Carl Stokes where are you when we need you? We so desperately need a leader in Cleveland and since I did not grow up here, I have been riffling the history books to discover someone who served as such - I found Carl Stokes' memoir at CSU's Cleveland Memory. Here it is: Promises of Power. Great stories of Cleveland history.

Please share more memories with us Ellie.

Joan Baez Concert 1967

To Ellie Sullivan and Susan Miller:  The Joan Baez Concert took place on August, 1967.  I still have the program and ticket stub.  I keep looking for the Music Hall's hand bill or a poster from that Concert; anyone know how to contact the Music Hall for such an item?  Thanks, Chryse

Joan Baez

Good luck, Chris, in finding a handbill or poster from that concert. There has to be a folk music message board someplace that lets people post what they have or what they want.

I saw Joan Baez for the first time in 2010 when she was in Cleveland. I have listened to her music for years. She is amazing, and her songs send a powerful message.

found this thread to be of

found this thread to be of interest in regards to some memories as well as current doings. first, when music hall is brought up, i immediately recall one of, if not the best live performance i have ever witnessed, which was bob marley and the wailers circa 1975. stunning. his 3 female back-up singers, (the i-3's i believe), were equally awesome, and in my opinion, contributed significantly to his overall sound. what a beautiful venue, intimate and small. believe it only holds a couple thousand, as opposed to public hall, (grateful dead 1974), holds bout 10k. in any event, what a waste to let these beautiful theatres just lay desolate.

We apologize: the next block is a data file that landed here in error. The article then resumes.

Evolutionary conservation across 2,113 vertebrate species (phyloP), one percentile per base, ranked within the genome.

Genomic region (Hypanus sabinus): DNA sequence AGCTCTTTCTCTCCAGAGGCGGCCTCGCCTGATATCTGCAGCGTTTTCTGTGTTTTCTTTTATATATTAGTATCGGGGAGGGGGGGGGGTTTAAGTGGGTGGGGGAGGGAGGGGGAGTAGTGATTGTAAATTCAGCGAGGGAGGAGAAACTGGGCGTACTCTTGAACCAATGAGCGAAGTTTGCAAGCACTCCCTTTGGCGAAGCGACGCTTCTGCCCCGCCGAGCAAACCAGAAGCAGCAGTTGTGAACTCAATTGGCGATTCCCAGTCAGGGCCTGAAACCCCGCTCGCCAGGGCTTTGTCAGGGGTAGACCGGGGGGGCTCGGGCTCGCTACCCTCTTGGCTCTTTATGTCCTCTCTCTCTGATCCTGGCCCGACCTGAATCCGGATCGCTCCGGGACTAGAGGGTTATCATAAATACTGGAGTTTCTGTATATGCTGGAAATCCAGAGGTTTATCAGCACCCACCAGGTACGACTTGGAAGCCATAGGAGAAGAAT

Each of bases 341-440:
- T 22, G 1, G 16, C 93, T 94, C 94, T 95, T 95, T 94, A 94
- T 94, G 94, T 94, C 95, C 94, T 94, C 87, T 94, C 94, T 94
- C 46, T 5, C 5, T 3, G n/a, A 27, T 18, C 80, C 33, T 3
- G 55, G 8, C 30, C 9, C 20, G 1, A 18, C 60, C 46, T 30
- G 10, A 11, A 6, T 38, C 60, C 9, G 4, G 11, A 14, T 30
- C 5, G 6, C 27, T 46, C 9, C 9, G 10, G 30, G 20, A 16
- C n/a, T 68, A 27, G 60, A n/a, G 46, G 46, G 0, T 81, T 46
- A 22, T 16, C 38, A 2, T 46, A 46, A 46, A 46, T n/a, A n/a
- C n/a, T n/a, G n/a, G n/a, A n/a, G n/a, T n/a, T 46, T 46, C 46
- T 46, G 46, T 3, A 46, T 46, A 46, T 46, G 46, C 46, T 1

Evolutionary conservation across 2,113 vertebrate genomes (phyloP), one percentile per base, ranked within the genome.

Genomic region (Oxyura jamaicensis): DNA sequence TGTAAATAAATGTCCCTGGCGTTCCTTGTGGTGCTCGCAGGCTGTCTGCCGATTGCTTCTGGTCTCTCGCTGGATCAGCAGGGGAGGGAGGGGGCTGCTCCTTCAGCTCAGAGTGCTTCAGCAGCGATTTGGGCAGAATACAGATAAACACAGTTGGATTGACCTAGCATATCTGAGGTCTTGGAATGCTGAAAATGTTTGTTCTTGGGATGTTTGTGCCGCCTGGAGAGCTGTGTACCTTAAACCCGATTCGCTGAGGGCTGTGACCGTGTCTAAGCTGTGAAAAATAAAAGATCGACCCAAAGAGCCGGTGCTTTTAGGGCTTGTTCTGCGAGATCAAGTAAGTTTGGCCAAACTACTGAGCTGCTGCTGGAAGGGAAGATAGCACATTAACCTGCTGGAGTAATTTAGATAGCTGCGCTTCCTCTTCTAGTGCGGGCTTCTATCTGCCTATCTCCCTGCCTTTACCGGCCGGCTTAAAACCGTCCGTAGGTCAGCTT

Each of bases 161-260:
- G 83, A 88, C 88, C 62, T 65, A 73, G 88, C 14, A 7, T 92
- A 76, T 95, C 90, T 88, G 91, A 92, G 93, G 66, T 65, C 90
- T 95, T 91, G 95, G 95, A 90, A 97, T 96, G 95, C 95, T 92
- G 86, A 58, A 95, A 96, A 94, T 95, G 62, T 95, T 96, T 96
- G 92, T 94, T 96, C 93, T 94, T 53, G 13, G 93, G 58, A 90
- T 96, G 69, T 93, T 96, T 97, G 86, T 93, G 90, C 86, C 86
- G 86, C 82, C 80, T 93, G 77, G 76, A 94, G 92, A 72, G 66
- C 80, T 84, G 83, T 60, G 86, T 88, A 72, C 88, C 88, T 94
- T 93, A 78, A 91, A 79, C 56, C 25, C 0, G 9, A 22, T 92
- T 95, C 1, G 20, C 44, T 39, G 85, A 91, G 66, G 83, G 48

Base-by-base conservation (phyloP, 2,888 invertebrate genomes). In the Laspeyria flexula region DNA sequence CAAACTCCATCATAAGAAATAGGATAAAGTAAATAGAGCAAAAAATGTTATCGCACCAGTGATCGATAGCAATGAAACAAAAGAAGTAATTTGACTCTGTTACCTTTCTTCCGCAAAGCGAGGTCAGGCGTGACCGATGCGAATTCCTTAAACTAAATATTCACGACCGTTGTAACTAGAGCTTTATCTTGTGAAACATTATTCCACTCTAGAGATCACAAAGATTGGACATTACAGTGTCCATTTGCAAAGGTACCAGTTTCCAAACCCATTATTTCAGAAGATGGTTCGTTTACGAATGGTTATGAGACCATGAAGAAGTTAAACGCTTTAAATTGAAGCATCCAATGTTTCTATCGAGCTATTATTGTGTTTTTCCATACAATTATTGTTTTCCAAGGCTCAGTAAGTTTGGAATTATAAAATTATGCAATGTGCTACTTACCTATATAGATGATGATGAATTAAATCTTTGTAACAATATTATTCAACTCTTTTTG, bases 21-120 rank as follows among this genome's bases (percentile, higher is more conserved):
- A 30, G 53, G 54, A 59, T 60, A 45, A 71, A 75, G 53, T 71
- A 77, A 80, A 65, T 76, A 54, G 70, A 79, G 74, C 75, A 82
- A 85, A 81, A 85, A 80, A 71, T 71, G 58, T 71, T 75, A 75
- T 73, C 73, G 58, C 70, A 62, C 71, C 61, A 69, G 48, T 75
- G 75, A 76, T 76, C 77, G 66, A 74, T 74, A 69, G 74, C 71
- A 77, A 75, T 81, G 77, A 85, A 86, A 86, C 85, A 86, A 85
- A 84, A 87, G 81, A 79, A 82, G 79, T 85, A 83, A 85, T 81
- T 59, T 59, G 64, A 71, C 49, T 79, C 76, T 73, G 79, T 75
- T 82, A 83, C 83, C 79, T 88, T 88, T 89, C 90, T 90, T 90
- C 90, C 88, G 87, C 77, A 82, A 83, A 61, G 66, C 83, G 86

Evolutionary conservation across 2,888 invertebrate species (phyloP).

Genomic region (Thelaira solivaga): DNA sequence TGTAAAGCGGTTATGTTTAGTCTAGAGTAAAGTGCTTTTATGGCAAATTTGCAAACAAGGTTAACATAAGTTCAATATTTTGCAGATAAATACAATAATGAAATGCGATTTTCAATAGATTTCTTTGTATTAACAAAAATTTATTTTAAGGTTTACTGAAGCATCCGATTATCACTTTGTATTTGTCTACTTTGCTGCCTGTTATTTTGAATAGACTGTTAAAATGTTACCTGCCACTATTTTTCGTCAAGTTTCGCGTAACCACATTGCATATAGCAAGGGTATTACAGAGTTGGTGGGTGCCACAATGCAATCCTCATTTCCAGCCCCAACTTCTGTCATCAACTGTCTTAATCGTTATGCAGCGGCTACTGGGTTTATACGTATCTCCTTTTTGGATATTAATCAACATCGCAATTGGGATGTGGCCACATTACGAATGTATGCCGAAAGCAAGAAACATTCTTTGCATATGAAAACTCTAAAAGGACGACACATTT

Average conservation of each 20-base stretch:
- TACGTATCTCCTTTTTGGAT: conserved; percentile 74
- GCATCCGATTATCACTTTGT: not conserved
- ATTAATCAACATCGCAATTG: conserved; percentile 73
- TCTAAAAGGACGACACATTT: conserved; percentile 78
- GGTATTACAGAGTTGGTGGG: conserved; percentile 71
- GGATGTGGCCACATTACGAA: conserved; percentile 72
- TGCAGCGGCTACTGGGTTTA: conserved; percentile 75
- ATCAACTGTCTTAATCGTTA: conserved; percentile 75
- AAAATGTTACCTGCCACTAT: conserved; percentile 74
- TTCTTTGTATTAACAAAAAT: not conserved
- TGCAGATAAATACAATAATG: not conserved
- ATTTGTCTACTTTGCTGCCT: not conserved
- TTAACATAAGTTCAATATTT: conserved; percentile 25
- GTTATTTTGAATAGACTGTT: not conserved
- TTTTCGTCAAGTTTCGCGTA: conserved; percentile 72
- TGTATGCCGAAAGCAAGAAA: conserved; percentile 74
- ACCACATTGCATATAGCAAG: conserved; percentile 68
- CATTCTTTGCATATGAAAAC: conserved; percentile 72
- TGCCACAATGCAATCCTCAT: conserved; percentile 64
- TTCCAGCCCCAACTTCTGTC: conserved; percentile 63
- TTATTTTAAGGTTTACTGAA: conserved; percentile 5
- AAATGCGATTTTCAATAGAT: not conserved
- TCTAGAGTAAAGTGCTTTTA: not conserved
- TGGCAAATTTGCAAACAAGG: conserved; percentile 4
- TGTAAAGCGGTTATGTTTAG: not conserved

as to joan baez, she recently turned 70, believe it or not, and i am attempting to obtain her consent to interview her in california as part of as of yet untitled documentary surrounding the folk music movement in and around boston/cambridge in the late 50's, through the sixties. in particular, the legendary club 47 venue where ms. baez broke. while i've never been a huge fan of her sound, (judy collins likewise who has already agreed to be part of the project), i respect her commitment and continued advocacy for social change since that era. i would welcome any comments regarding the above, as well as any memories any might have. the prior posts in this regard were great.

Baez and Collins

It is exciting to hear that Collins has agreed to participate in your documentary. Maybe Baez will agree, also. Are there any realneo readers out there who have memories to share for this documentary? Having just been there and sharing what you saw and heard can be a huge contribution to this type of project!